For the one in 10 Americans who say they have a hangover once every few weeks, we’ve got the best remedies for you! Respondents say hydrating (29%), sleeping it off (21%), and eating (18%) are the best ways to fight a mean hangover. Only 9% of respondents say caffeine. Coffee may not be your best friend during this time as it can actually slow down rehydration.
Per survey responses, the average American hangover lasts 5.58 hours, and the largest portion of respondents (34%) experiences a hangover every few months. If someone has a hangover every three months, at 5.58 hours per hangover, that translates to 22.32 productive hours lost to a hangover per year, 223 hours lost per decade, and 1,250 hours lost in a lifetime (at the CDC’s average life expectancy of 77 years old). That’s a fair amount of hours down the drain!
Hangovers don’t always occur on the weekend, either. Weeknight happy hours and dinners out can lead to hangovers bleeding into the workday. So how does feeling hungover impact productivity at work? 60% of overall respondents and 72% of Gen Zers specifically admit that a hangover has impacted their workplace productivity. In the same vein, one in every five Americans say they’ve missed at least one important event due to a hangover. Millennials (25%) have missed more important events than any other generation, which makes sense given they have the longest recovery rate.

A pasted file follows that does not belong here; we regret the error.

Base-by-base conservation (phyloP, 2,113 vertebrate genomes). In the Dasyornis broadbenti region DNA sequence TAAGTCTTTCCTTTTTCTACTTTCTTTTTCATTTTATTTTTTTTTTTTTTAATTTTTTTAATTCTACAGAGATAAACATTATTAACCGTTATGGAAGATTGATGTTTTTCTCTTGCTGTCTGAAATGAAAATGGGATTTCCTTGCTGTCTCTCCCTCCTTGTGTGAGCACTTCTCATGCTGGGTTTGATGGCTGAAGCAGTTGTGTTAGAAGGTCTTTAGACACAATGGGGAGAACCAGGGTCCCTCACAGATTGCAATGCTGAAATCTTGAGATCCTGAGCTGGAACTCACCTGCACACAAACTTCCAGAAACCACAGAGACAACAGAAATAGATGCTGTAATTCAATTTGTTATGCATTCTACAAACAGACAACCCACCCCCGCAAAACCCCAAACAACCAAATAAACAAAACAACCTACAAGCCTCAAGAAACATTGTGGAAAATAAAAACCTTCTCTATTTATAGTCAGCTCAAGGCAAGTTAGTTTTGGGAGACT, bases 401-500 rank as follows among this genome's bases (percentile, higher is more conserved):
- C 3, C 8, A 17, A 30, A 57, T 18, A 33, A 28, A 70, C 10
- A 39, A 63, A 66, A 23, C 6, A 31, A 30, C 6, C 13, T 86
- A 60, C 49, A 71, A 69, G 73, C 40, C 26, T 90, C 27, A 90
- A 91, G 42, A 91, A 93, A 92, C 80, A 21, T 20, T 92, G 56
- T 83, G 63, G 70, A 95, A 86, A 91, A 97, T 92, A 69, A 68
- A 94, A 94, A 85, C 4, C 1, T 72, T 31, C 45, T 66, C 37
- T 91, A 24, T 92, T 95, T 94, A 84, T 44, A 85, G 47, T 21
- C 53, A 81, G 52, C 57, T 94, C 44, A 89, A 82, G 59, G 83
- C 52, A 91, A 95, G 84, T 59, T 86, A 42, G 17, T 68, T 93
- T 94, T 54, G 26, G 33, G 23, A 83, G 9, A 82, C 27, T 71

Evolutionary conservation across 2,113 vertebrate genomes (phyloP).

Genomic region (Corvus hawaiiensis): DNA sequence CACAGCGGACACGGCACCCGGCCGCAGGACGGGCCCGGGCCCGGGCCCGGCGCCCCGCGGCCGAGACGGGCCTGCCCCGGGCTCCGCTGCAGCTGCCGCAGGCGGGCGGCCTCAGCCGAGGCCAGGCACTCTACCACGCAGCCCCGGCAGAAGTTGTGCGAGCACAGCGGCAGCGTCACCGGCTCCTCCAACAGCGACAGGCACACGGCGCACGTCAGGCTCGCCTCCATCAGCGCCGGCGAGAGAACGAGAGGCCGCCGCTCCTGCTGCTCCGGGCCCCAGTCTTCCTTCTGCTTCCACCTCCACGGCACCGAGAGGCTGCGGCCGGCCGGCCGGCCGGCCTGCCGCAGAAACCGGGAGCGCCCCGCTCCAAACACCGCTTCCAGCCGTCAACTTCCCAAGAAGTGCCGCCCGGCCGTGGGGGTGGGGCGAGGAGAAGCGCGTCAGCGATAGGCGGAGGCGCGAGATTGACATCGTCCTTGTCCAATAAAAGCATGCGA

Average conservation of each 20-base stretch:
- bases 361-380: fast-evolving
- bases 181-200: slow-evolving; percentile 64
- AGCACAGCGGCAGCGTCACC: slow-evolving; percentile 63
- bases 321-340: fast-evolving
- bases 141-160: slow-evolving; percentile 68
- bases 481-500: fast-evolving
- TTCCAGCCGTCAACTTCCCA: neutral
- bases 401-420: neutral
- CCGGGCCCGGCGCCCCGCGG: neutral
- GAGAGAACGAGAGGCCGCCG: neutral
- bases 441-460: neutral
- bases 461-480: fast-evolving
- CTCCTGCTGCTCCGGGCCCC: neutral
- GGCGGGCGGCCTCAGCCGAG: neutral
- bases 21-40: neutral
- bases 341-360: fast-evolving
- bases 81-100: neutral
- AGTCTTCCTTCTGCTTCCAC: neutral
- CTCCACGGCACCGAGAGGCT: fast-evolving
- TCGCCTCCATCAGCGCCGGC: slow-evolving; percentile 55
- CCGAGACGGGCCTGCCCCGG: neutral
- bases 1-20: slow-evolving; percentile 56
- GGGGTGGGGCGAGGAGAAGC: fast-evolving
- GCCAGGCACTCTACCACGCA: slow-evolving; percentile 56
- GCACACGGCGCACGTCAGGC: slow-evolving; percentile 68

So which events are the most likely to cause a hangover the following day? The largest portion of respondents (30%) say post-News Year’s Eve hangovers are the most severe, followed by birthday celebrations (23%), weddings (16%), and bachelor(ette) parties (14%). We know all about the debauchery that occurs at events leading up to tying the knot!
Of all generations, Gen Z is the one most likely to have a religious “pre-drinking” routine to avoid hangovers. This generation is savvy about hangover prevention and learned from previous generations’ mistakes. 39% of Gen Zers are doing things like eating high-fiber foods and plenty of antioxidants as well as chugging multiple bottles of water before a boozy night ensues.
Americans’ Worst Hangover Tales
For a bit of intrigue, we opened up the floor for respondents to tell us their worst hangover tales. Scroll through the carousel below to view the horror stories we found most “cringe-y.”
Other “Boozy” Findings
- One in 10 people (10%) say they experience a hangover every few weeks
- More than one in 10 people (12%) say they don’t get hangovers at all
- 45% of people say their hangovers are worse as they’ve gotten older
- 30% of people have sworn off alcohol multiple times after a bad hangover
- More women (50%) have sworn off alcohol after a bad hangover than men (41%)
And there you have it — American hangovers by the numbers! For the bride and groom, hangovers are especially brutal, but don’t let the fear of one prevent you from celebrating big on the day of your nuptials! Planning on proposing to your favorite drinking partner? Shop Shane Co.’s stunning collection of engagement rings and wedding bands.